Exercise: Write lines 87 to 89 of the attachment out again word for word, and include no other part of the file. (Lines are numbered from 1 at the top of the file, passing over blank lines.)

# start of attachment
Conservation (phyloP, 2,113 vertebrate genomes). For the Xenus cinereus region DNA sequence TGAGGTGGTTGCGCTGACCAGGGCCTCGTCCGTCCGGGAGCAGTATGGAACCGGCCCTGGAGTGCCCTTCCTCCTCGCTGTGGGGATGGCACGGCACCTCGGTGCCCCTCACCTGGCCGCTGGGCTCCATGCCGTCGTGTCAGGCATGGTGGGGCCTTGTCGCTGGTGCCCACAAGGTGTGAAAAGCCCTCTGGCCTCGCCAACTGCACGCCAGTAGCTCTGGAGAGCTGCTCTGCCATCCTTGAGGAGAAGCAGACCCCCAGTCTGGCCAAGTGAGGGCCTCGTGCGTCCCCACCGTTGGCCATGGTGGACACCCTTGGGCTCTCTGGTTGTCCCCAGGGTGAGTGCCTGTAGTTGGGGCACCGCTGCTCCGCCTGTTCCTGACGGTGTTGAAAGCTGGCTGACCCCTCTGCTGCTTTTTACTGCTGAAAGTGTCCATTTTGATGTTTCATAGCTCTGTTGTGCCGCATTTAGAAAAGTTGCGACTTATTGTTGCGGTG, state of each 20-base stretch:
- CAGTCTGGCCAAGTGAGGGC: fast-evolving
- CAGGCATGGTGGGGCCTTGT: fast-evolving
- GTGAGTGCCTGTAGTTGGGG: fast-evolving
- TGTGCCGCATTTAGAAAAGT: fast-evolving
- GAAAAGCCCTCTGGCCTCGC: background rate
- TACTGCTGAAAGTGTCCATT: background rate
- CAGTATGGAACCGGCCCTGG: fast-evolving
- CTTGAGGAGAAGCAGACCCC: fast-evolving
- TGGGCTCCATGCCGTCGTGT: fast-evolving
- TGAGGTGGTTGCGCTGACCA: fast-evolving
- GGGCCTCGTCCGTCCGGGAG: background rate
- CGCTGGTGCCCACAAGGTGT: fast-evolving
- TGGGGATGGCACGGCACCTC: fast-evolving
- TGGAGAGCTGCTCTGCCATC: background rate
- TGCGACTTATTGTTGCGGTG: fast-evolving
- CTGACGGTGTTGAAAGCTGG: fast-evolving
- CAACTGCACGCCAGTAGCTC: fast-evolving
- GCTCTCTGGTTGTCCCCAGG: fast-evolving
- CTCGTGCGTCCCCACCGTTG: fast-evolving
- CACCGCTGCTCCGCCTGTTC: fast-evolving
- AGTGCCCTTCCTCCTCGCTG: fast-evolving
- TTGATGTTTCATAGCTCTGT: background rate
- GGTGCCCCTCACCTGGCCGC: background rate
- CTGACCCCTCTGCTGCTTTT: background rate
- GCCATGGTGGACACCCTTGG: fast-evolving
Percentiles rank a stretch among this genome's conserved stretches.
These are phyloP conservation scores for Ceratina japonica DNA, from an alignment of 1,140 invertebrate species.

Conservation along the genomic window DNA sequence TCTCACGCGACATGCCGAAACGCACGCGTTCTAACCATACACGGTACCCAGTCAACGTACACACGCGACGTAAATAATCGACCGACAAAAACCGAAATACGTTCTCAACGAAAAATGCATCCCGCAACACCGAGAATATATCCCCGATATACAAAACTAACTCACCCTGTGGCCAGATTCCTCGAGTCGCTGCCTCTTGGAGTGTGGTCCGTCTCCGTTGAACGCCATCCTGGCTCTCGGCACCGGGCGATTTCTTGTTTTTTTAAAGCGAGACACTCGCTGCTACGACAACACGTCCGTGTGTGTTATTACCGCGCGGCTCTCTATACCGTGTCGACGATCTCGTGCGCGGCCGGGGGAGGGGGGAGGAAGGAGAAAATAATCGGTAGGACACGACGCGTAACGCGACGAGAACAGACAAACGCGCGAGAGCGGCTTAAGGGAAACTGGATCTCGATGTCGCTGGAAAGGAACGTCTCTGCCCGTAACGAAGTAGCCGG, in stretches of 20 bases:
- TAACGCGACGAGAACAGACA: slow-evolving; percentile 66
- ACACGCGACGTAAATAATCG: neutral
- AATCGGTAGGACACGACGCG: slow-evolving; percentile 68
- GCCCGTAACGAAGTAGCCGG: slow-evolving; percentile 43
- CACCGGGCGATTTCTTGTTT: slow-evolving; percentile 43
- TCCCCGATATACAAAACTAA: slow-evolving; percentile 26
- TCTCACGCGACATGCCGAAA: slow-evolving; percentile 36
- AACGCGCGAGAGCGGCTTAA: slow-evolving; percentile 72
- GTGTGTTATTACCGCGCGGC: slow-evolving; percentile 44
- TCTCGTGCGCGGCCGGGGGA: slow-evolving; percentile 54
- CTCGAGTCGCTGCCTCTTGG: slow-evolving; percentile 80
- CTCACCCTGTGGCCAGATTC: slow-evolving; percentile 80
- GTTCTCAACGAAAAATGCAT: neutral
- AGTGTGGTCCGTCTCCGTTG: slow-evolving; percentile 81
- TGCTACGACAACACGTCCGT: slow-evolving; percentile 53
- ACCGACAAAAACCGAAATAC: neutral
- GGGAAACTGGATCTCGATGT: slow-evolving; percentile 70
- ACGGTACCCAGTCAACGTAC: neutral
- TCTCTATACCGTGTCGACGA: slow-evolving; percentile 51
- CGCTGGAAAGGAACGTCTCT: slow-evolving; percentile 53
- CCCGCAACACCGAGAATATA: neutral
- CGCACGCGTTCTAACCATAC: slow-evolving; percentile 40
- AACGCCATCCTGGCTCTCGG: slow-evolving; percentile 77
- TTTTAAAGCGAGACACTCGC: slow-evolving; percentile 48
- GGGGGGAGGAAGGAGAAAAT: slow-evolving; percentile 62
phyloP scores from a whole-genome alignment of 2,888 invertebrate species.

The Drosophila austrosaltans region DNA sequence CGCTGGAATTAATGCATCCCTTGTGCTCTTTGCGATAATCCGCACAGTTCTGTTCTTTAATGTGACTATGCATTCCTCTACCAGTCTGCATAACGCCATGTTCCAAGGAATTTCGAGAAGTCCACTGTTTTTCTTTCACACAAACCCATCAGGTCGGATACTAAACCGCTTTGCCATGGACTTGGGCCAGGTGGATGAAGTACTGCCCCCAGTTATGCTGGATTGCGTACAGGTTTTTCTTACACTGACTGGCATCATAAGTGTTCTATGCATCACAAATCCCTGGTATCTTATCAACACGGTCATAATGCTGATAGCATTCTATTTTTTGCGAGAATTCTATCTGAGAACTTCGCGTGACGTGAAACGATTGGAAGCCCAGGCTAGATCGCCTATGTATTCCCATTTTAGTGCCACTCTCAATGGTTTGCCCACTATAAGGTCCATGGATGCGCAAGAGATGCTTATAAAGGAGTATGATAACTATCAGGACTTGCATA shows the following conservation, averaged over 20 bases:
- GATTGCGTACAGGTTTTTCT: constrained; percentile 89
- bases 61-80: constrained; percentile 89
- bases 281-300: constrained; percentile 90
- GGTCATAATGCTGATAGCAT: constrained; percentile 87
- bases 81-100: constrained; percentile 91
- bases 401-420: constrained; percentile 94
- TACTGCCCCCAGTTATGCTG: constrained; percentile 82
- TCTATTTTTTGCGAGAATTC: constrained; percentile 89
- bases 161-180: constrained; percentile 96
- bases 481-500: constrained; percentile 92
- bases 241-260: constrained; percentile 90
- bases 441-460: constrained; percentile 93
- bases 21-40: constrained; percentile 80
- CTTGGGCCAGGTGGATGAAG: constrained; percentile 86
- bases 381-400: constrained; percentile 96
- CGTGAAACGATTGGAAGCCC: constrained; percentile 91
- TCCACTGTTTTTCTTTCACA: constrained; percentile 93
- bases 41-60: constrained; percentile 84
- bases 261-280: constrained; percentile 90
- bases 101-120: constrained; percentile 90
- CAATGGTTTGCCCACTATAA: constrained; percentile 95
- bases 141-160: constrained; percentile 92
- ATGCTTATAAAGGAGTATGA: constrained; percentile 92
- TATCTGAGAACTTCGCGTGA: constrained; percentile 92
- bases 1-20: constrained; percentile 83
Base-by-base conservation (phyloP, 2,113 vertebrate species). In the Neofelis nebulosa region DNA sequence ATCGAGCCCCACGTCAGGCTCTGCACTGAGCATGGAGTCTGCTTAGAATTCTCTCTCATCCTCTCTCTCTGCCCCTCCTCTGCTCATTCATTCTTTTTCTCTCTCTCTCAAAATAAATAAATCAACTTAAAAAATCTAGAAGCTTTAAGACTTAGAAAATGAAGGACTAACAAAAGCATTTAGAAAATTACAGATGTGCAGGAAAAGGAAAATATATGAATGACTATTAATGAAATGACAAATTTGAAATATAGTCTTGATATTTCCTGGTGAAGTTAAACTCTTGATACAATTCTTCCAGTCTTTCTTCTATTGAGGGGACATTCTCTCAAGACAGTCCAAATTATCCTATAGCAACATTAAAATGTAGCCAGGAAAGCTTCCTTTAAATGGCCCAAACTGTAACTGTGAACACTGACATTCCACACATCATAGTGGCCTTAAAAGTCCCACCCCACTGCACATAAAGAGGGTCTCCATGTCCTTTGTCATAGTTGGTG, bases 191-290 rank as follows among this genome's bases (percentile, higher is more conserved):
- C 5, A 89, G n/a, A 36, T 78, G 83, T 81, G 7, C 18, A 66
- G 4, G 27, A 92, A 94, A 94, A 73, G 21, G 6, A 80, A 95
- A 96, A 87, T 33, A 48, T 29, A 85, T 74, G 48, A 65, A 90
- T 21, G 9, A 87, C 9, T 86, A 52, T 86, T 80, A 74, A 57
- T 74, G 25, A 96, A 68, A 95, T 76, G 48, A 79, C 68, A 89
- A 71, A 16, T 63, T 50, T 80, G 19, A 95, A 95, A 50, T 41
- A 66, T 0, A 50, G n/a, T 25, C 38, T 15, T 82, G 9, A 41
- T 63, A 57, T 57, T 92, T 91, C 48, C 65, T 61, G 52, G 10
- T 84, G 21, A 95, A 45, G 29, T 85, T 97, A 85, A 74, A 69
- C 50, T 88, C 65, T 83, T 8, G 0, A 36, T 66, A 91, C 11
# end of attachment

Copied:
- T 74, G 25, A 96, A 68, A 95, T 76, G 48, A 79, C 68, A 89
- A 71, A 16, T 63, T 50, T 80, G 19, A 95, A 95, A 50, T 41
- A 66, T 0, A 50, G n/a, T 25, C 38, T 15, T 82, G 9, A 41